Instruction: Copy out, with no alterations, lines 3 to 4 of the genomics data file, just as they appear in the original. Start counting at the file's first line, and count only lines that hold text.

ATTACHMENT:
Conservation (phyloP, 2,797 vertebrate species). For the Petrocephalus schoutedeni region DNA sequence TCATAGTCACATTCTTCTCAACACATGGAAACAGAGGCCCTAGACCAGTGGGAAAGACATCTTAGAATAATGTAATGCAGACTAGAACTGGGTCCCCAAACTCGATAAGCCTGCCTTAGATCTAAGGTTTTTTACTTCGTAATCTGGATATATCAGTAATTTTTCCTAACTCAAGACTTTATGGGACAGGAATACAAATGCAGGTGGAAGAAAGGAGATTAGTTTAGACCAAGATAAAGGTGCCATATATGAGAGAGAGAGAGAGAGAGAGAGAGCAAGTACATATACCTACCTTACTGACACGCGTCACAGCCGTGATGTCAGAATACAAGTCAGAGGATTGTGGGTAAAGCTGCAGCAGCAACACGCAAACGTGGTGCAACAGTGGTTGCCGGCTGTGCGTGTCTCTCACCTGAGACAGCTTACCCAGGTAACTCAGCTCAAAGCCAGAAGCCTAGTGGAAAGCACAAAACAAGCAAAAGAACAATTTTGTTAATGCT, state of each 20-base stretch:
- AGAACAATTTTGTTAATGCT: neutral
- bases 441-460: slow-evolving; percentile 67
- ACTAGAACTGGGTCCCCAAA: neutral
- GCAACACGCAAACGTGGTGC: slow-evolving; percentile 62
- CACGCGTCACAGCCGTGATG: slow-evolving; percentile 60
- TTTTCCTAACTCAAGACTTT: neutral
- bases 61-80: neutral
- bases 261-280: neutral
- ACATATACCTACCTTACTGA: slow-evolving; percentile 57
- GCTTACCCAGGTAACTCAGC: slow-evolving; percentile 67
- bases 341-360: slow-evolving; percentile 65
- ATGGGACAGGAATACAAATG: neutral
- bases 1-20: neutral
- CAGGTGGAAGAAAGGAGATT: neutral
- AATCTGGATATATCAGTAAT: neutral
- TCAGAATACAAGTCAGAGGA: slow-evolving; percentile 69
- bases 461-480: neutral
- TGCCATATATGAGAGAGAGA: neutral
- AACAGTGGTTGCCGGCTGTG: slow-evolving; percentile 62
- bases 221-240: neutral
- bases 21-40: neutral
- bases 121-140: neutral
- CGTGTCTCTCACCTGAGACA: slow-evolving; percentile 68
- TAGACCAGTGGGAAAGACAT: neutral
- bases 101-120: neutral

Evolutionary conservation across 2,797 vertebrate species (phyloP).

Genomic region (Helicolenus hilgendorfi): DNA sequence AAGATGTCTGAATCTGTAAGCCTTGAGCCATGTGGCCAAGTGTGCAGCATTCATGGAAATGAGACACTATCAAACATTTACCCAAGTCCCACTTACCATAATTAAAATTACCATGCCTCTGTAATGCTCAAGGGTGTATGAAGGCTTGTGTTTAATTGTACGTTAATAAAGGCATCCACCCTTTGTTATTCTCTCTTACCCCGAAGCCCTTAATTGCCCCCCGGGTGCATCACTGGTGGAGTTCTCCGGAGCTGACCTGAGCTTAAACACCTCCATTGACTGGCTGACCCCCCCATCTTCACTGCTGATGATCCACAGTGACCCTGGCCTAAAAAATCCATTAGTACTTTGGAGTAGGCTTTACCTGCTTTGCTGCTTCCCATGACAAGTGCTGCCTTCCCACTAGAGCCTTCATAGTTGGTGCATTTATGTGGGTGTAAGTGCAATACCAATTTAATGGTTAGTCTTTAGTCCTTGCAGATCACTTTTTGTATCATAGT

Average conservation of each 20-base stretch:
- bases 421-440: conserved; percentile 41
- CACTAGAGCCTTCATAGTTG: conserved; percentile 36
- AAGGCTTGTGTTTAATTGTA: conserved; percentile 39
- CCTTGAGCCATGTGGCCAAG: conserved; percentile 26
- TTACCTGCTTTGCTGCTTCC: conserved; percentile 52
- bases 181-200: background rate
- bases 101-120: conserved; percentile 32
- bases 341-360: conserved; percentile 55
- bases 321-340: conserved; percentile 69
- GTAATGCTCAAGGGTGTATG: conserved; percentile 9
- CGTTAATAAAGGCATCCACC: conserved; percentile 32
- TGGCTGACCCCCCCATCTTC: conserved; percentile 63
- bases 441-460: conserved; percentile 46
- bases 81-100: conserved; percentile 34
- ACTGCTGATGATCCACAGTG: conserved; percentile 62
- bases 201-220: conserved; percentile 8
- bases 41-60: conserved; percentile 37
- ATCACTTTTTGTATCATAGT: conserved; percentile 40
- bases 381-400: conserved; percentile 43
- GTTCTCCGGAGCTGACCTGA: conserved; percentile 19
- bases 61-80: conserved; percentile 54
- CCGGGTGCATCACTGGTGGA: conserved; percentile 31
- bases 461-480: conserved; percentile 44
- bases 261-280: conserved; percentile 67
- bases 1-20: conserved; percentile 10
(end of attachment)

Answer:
- bases 441-460: slow-evolving; percentile 67
- ACTAGAACTGGGTCCCCAAA: neutral